The Military Health System

How Might It Be Reorganized?

by Susan D. Hosek, Gary Cecchine

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Research Brief

Since the end of World War II, the issue of whether to create a unified military health system has arisen repeatedly. Some observers have suggested that a joint organization could potentially lead to reduced costs, better integrated health care delivery, a more efficient administrative process, and improved readiness.

A recent RAND study done for the Under Secretary of Defense (Personnel and Readiness) developed organizational alternatives for the military health system and outlined trade-offs inherent in choosing among them. This analysis—as reported in Reorganizing the Military Health System: Should There Be a Joint Command? by Susan D. Hosek and Gary Cecchine—concluded that careful consideration should be given to reorganizing TRICARE, the military's health care program for active and retired military members and their families, but that the additional benefits of a joint command are more difficult to assess.

The DoD's Dual Medical Missions

The Department of Defense (DoD) operates one of the largest and most complex health care organizations in the nation. Including their overseas facilities, the Army, Navy, and Air Force operated about 450 military treatment facilities (MTFs) in 1999, including 91 hospitals and 374 clinics. The MTFs serve just over 8 million active-duty personnel, retirees, and dependents. This care is provided through TRICARE, which offers both managed-care and fee-for-service options. TRICARE managed-care providers include the MTFs and a network of civilian providers administered through regional contracts with civilian managed-care organizations. The fee-for-service option also covers care provided by civilian providers that have not joined the network.

On the surface, the military health system resembles a fairly typical U.S. managed-care organization. However, as a military health system, it has unique responsibilities arising from dual missions:

  • Readiness: To provide, and to maintain readiness to provide, medical services and support to the armed forces during military operations.
  • Benefits: To provide medical services and support to members of the armed forces, their dependents, and others entitled to DoD medical care.

The readiness mission involves deploying medical personnel and equipment as needed to support military forces throughout the world in wartime, in peacekeeping and humanitarian operations, and in military training. Activities that ensure the readiness of medical and other military personnel to deploy also contribute to the medical readiness mission. The benefits mission is designed to provide a health benefit to military personnel and their family members, during active service and after retirement. Historically, MTFs have supplied about two-thirds of the health care used by TRICARE beneficiaries overall (as measured by the number of visits) and almost all of the health care used by active-duty personnel. Civilian providers have supplied the rest of the care.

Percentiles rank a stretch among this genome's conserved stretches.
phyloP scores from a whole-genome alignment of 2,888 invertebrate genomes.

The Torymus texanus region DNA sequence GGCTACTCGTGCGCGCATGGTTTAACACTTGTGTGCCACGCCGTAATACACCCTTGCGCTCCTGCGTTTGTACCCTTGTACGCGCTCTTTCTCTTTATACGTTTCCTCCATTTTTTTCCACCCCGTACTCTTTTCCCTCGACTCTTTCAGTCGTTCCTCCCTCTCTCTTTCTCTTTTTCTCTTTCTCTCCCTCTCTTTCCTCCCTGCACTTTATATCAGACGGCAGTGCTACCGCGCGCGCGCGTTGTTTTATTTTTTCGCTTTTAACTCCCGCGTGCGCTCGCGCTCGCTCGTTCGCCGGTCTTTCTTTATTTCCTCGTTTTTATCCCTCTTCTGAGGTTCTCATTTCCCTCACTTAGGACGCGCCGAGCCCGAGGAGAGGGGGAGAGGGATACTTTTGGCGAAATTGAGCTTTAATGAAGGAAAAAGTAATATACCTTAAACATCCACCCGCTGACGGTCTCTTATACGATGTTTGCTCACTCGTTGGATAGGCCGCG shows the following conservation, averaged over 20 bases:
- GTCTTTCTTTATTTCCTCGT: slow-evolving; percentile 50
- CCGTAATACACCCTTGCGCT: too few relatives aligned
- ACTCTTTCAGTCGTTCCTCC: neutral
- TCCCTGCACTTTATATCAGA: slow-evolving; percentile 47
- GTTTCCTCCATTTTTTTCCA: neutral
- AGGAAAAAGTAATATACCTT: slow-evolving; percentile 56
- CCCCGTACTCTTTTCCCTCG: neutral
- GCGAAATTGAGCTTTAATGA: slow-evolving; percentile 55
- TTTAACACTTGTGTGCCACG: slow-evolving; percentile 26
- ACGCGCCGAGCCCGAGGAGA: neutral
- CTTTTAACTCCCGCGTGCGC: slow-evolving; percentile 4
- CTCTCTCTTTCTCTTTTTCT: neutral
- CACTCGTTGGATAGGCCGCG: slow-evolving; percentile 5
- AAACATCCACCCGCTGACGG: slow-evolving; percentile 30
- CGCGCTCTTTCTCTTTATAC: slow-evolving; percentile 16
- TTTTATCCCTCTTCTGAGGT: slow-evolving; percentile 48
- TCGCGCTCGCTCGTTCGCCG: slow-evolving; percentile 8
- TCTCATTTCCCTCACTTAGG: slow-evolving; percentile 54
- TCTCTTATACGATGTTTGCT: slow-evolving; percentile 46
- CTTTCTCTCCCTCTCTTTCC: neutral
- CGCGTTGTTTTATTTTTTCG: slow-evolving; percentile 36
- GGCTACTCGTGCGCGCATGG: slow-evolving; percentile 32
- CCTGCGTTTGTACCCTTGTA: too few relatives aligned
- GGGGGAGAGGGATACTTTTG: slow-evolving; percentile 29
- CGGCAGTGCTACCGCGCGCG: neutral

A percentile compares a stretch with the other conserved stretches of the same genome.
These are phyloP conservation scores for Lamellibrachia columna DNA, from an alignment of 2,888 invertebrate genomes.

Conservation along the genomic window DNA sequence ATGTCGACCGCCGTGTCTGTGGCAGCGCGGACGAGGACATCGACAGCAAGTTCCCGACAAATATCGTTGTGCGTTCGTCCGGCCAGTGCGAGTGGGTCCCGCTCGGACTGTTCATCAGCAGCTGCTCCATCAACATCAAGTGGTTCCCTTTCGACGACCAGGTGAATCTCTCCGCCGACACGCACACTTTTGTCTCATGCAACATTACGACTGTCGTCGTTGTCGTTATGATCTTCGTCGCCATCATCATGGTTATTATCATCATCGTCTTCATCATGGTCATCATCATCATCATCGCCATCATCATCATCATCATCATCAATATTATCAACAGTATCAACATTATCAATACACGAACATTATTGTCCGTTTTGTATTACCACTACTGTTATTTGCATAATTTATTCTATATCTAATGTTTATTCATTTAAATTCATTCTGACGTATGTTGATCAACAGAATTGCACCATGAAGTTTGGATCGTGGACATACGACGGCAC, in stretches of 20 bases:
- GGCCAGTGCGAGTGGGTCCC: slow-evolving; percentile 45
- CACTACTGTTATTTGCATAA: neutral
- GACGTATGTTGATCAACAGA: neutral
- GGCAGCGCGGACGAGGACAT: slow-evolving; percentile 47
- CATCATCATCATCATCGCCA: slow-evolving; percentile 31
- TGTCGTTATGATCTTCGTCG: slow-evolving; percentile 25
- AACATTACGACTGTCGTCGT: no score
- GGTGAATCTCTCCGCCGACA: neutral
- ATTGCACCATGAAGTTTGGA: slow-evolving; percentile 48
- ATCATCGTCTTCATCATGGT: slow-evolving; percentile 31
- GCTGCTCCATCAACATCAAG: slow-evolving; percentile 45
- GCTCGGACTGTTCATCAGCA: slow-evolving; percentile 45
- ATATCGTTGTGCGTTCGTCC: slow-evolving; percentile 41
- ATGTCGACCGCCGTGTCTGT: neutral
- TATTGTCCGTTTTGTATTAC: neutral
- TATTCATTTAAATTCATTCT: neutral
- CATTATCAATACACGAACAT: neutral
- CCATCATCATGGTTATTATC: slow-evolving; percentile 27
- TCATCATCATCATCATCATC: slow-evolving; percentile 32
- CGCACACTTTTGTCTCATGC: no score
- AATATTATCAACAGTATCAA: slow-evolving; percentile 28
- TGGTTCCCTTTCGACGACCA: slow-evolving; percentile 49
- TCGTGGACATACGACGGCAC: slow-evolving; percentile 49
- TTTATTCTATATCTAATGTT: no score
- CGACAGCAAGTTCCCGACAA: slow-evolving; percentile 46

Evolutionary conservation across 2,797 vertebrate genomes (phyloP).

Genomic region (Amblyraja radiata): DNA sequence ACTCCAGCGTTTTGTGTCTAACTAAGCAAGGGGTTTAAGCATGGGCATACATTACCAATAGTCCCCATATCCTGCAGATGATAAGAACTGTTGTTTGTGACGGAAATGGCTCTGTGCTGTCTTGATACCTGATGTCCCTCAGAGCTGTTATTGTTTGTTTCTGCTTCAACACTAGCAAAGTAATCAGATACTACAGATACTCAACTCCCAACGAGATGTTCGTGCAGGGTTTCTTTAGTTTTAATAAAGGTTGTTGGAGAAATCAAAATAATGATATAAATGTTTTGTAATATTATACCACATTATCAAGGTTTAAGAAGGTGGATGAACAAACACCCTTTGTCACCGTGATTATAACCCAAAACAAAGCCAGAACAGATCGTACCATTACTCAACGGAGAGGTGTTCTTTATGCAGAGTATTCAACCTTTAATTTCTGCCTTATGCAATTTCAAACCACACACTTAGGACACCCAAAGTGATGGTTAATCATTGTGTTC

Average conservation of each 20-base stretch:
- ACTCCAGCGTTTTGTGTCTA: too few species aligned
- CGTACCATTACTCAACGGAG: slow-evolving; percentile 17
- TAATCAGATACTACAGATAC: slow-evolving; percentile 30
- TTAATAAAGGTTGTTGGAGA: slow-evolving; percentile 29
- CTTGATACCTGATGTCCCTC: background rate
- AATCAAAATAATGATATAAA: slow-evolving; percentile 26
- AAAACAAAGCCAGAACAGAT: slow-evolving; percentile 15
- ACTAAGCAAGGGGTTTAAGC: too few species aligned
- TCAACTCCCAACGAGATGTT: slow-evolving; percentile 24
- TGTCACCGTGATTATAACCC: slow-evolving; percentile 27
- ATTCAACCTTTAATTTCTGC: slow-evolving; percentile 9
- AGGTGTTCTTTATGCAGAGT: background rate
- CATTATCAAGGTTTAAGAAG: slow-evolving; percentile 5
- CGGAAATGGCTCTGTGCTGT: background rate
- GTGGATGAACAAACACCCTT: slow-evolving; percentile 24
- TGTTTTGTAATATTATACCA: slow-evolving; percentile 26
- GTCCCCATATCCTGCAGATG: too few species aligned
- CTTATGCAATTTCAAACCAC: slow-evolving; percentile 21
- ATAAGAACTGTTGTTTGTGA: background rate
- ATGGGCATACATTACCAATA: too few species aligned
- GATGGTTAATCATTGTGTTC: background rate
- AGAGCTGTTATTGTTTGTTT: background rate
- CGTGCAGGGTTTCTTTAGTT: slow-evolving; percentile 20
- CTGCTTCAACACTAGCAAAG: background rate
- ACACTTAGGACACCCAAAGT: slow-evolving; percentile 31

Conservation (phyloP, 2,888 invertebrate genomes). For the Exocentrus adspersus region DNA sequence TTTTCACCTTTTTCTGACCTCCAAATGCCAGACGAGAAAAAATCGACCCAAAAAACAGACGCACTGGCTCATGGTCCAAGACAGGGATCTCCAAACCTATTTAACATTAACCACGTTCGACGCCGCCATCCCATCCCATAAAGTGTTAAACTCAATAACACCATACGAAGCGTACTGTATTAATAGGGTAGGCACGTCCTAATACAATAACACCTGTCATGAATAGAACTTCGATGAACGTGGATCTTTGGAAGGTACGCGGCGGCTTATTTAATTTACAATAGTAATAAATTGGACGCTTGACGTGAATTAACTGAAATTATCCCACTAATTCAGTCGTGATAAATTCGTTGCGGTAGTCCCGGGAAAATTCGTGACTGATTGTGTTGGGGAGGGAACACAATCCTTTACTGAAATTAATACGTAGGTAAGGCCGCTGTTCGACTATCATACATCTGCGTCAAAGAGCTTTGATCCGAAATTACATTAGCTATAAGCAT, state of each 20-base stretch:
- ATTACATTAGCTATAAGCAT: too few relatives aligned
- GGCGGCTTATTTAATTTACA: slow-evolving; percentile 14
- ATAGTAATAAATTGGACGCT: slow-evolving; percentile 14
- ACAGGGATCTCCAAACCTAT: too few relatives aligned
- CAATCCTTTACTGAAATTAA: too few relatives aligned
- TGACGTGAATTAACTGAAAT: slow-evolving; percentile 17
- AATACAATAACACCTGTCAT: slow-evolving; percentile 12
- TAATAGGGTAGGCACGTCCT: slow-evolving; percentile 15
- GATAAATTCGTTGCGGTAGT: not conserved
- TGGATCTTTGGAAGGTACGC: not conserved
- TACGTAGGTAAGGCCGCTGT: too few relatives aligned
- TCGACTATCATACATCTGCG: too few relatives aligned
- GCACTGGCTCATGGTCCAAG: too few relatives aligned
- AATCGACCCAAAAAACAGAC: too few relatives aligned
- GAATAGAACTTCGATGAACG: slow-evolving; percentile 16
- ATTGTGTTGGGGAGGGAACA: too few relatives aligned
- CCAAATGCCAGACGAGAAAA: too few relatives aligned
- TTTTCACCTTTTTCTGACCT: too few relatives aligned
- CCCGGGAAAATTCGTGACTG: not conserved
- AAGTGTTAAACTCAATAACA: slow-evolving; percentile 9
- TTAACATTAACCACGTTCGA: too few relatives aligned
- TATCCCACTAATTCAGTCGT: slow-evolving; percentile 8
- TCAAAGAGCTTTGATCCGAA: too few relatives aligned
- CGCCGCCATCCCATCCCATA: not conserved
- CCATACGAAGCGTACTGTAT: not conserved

The two missions are linked in two ways. First, the health care provided under TRICARE also contributes to readiness; it keeps active-duty personnel at the peak health needed for military effectiveness and ensures that their families are taken care of while they are away from home. Second, the same medical personnel are used for both missions.

Figure 1. Current TRICARE Organization

Current Organization

The organizational structure that implements TRICARE today is shown in Figure 1. It involves four hierarchies: the Office of the Secretary of Defense (OSD) and the three military services with medical departments. Each oversees a set of providers that deliver health care to TRICARE beneficiaries (the darker-shaded boxes in the figure). Responsibility for the TRICARE contracts resides in OSD's Health Affairs office (the lighter-shaded boxes). Health-care resources and management authority are fragmented because they flow through all branches of the system.